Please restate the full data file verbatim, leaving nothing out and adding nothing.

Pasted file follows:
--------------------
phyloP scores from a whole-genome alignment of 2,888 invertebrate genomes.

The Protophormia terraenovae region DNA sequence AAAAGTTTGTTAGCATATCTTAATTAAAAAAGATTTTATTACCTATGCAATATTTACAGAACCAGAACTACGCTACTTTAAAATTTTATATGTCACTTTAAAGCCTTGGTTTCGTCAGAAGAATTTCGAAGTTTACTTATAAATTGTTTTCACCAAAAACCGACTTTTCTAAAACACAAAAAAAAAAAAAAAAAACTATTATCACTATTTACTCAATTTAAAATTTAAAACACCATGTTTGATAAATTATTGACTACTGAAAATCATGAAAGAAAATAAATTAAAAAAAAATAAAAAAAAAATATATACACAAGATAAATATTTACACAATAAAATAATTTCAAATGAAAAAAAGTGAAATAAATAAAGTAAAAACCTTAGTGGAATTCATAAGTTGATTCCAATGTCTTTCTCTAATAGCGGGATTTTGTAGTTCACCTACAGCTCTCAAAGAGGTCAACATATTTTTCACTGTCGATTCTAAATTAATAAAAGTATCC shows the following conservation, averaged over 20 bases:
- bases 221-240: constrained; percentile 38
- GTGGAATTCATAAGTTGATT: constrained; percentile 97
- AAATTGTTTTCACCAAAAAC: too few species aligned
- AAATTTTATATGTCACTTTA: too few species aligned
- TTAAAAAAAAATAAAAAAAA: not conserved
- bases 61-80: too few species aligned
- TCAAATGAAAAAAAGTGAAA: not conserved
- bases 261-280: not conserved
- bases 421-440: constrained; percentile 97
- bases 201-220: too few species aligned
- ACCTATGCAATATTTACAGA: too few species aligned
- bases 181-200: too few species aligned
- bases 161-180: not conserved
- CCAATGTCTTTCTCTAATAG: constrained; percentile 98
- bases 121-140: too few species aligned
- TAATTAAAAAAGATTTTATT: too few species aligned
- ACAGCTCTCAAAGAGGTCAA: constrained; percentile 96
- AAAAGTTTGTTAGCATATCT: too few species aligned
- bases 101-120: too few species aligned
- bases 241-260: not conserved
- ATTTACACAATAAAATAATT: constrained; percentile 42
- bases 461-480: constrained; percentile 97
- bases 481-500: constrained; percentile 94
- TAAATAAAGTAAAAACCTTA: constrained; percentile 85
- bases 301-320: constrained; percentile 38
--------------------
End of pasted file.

phyloP scores from a whole-genome alignment of 2,888 invertebrate genomes.

The Protophormia terraenovae region DNA sequence AAAAGTTTGTTAGCATATCTTAATTAAAAAAGATTTTATTACCTATGCAATATTTACAGAACCAGAACTACGCTACTTTAAAATTTTATATGTCACTTTAAAGCCTTGGTTTCGTCAGAAGAATTTCGAAGTTTACTTATAAATTGTTTTCACCAAAAACCGACTTTTCTAAAACACAAAAAAAAAAAAAAAAAACTATTATCACTATTTACTCAATTTAAAATTTAAAACACCATGTTTGATAAATTATTGACTACTGAAAATCATGAAAGAAAATAAATTAAAAAAAAATAAAAAAAAAATATATACACAAGATAAATATTTACACAATAAAATAATTTCAAATGAAAAAAAGTGAAATAAATAAAGTAAAAACCTTAGTGGAATTCATAAGTTGATTCCAATGTCTTTCTCTAATAGCGGGATTTTGTAGTTCACCTACAGCTCTCAAAGAGGTCAACATATTTTTCACTGTCGATTCTAAATTAATAAAAGTATCC shows the following conservation, averaged over 20 bases:
- bases 221-240: constrained; percentile 38
- GTGGAATTCATAAGTTGATT: constrained; percentile 97
- AAATTGTTTTCACCAAAAAC: too few species aligned
- AAATTTTATATGTCACTTTA: too few species aligned
- TTAAAAAAAAATAAAAAAAA: not conserved
- bases 61-80: too few species aligned
- TCAAATGAAAAAAAGTGAAA: not conserved
- bases 261-280: not conserved
- bases 421-440: constrained; percentile 97
- bases 201-220: too few species aligned
- ACCTATGCAATATTTACAGA: too few species aligned
- bases 181-200: too few species aligned
- bases 161-180: not conserved
- CCAATGTCTTTCTCTAATAG: constrained; percentile 98
- bases 121-140: too few species aligned
- TAATTAAAAAAGATTTTATT: too few species aligned
- ACAGCTCTCAAAGAGGTCAA: constrained; percentile 96
- AAAAGTTTGTTAGCATATCT: too few species aligned
- bases 101-120: too few species aligned
- bases 241-260: not conserved
- ATTTACACAATAAAATAATT: constrained; percentile 42
- bases 461-480: constrained; percentile 97
- bases 481-500: constrained; percentile 94
- TAAATAAAGTAAAAACCTTA: constrained; percentile 85
- bases 301-320: constrained; percentile 38